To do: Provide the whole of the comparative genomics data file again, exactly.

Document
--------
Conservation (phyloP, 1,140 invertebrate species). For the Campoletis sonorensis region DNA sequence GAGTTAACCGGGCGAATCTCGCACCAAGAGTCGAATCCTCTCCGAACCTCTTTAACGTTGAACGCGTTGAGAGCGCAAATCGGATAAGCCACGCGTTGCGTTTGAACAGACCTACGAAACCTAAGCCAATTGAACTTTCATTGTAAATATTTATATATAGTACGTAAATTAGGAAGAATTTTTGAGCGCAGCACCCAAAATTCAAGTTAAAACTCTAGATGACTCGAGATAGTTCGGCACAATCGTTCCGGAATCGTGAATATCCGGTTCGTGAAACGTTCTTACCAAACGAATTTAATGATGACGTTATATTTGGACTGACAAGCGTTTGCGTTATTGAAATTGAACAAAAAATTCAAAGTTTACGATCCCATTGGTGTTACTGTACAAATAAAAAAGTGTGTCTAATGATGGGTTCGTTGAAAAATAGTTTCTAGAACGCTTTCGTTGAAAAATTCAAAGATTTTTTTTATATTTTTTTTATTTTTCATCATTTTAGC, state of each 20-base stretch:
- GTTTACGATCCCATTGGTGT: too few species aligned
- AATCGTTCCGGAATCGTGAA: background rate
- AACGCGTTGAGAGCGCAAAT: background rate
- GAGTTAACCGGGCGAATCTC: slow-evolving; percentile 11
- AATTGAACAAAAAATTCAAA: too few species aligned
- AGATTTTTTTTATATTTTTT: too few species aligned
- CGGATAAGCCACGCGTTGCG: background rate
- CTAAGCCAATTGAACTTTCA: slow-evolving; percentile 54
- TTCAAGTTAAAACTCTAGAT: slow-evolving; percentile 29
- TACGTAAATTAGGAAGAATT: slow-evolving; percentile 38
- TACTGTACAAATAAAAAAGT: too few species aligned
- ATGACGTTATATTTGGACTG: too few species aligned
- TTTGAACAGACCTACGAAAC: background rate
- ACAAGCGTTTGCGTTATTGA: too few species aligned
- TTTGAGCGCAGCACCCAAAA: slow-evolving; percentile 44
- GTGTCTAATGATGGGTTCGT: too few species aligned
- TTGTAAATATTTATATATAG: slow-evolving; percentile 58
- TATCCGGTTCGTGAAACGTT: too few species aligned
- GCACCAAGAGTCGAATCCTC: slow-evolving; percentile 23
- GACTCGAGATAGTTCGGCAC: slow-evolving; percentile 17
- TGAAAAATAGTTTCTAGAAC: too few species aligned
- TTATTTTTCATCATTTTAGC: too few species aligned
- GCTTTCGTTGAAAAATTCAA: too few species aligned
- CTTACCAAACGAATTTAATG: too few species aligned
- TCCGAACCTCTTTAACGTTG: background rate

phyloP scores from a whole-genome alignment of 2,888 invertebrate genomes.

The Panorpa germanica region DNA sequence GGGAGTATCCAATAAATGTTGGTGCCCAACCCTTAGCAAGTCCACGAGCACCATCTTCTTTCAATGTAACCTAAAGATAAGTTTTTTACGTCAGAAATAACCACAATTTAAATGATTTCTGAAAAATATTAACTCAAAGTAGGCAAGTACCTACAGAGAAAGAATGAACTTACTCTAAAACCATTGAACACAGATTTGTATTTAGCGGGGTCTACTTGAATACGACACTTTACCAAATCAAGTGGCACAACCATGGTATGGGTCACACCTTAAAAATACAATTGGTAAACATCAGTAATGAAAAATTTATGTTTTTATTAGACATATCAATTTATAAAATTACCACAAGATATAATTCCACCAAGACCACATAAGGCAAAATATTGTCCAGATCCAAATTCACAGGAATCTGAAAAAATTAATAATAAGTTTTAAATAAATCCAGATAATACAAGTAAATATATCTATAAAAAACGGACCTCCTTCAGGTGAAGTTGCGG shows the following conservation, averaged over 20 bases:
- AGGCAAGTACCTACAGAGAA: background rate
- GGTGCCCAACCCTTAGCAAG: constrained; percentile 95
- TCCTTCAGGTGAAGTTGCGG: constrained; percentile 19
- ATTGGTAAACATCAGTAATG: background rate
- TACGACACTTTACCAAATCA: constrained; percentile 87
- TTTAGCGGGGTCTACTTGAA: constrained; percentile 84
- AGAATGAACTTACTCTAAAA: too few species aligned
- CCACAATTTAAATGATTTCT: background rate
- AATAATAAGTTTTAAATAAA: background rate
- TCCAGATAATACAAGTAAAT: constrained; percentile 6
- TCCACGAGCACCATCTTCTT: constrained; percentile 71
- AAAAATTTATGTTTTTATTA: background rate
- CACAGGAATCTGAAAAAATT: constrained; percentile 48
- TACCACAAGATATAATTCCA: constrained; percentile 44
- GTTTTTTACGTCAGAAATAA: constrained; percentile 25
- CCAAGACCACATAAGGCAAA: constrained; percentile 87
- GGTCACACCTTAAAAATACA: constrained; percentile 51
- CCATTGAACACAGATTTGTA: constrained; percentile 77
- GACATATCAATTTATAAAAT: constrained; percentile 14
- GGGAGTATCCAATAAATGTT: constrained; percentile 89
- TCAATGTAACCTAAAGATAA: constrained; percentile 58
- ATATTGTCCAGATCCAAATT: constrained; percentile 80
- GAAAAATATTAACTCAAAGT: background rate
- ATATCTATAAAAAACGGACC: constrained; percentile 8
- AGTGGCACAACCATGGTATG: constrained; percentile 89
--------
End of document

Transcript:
Conservation (phyloP, 1,140 invertebrate species). For the Campoletis sonorensis region DNA sequence GAGTTAACCGGGCGAATCTCGCACCAAGAGTCGAATCCTCTCCGAACCTCTTTAACGTTGAACGCGTTGAGAGCGCAAATCGGATAAGCCACGCGTTGCGTTTGAACAGACCTACGAAACCTAAGCCAATTGAACTTTCATTGTAAATATTTATATATAGTACGTAAATTAGGAAGAATTTTTGAGCGCAGCACCCAAAATTCAAGTTAAAACTCTAGATGACTCGAGATAGTTCGGCACAATCGTTCCGGAATCGTGAATATCCGGTTCGTGAAACGTTCTTACCAAACGAATTTAATGATGACGTTATATTTGGACTGACAAGCGTTTGCGTTATTGAAATTGAACAAAAAATTCAAAGTTTACGATCCCATTGGTGTTACTGTACAAATAAAAAAGTGTGTCTAATGATGGGTTCGTTGAAAAATAGTTTCTAGAACGCTTTCGTTGAAAAATTCAAAGATTTTTTTTATATTTTTTTTATTTTTCATCATTTTAGC, state of each 20-base stretch:
- GTTTACGATCCCATTGGTGT: too few species aligned
- AATCGTTCCGGAATCGTGAA: background rate
- AACGCGTTGAGAGCGCAAAT: background rate
- GAGTTAACCGGGCGAATCTC: slow-evolving; percentile 11
- AATTGAACAAAAAATTCAAA: too few species aligned
- AGATTTTTTTTATATTTTTT: too few species aligned
- CGGATAAGCCACGCGTTGCG: background rate
- CTAAGCCAATTGAACTTTCA: slow-evolving; percentile 54
- TTCAAGTTAAAACTCTAGAT: slow-evolving; percentile 29
- TACGTAAATTAGGAAGAATT: slow-evolving; percentile 38
- TACTGTACAAATAAAAAAGT: too few species aligned
- ATGACGTTATATTTGGACTG: too few species aligned
- TTTGAACAGACCTACGAAAC: background rate
- ACAAGCGTTTGCGTTATTGA: too few species aligned
- TTTGAGCGCAGCACCCAAAA: slow-evolving; percentile 44
- GTGTCTAATGATGGGTTCGT: too few species aligned
- TTGTAAATATTTATATATAG: slow-evolving; percentile 58
- TATCCGGTTCGTGAAACGTT: too few species aligned
- GCACCAAGAGTCGAATCCTC: slow-evolving; percentile 23
- GACTCGAGATAGTTCGGCAC: slow-evolving; percentile 17
- TGAAAAATAGTTTCTAGAAC: too few species aligned
- TTATTTTTCATCATTTTAGC: too few species aligned
- GCTTTCGTTGAAAAATTCAA: too few species aligned
- CTTACCAAACGAATTTAATG: too few species aligned
- TCCGAACCTCTTTAACGTTG: background rate

phyloP scores from a whole-genome alignment of 2,888 invertebrate genomes.

The Panorpa germanica region DNA sequence GGGAGTATCCAATAAATGTTGGTGCCCAACCCTTAGCAAGTCCACGAGCACCATCTTCTTTCAATGTAACCTAAAGATAAGTTTTTTACGTCAGAAATAACCACAATTTAAATGATTTCTGAAAAATATTAACTCAAAGTAGGCAAGTACCTACAGAGAAAGAATGAACTTACTCTAAAACCATTGAACACAGATTTGTATTTAGCGGGGTCTACTTGAATACGACACTTTACCAAATCAAGTGGCACAACCATGGTATGGGTCACACCTTAAAAATACAATTGGTAAACATCAGTAATGAAAAATTTATGTTTTTATTAGACATATCAATTTATAAAATTACCACAAGATATAATTCCACCAAGACCACATAAGGCAAAATATTGTCCAGATCCAAATTCACAGGAATCTGAAAAAATTAATAATAAGTTTTAAATAAATCCAGATAATACAAGTAAATATATCTATAAAAAACGGACCTCCTTCAGGTGAAGTTGCGG shows the following conservation, averaged over 20 bases:
- AGGCAAGTACCTACAGAGAA: background rate
- GGTGCCCAACCCTTAGCAAG: constrained; percentile 95
- TCCTTCAGGTGAAGTTGCGG: constrained; percentile 19
- ATTGGTAAACATCAGTAATG: background rate
- TACGACACTTTACCAAATCA: constrained; percentile 87
- TTTAGCGGGGTCTACTTGAA: constrained; percentile 84
- AGAATGAACTTACTCTAAAA: too few species aligned
- CCACAATTTAAATGATTTCT: background rate
- AATAATAAGTTTTAAATAAA: background rate
- TCCAGATAATACAAGTAAAT: constrained; percentile 6
- TCCACGAGCACCATCTTCTT: constrained; percentile 71
- AAAAATTTATGTTTTTATTA: background rate
- CACAGGAATCTGAAAAAATT: constrained; percentile 48
- TACCACAAGATATAATTCCA: constrained; percentile 44
- GTTTTTTACGTCAGAAATAA: constrained; percentile 25
- CCAAGACCACATAAGGCAAA: constrained; percentile 87
- GGTCACACCTTAAAAATACA: constrained; percentile 51
- CCATTGAACACAGATTTGTA: constrained; percentile 77
- GACATATCAATTTATAAAAT: constrained; percentile 14
- GGGAGTATCCAATAAATGTT: constrained; percentile 89
- TCAATGTAACCTAAAGATAA: constrained; percentile 58
- ATATTGTCCAGATCCAAATT: constrained; percentile 80
- GAAAAATATTAACTCAAAGT: background rate
- ATATCTATAAAAAACGGACC: constrained; percentile 8
- AGTGGCACAACCATGGTATG: constrained; percentile 89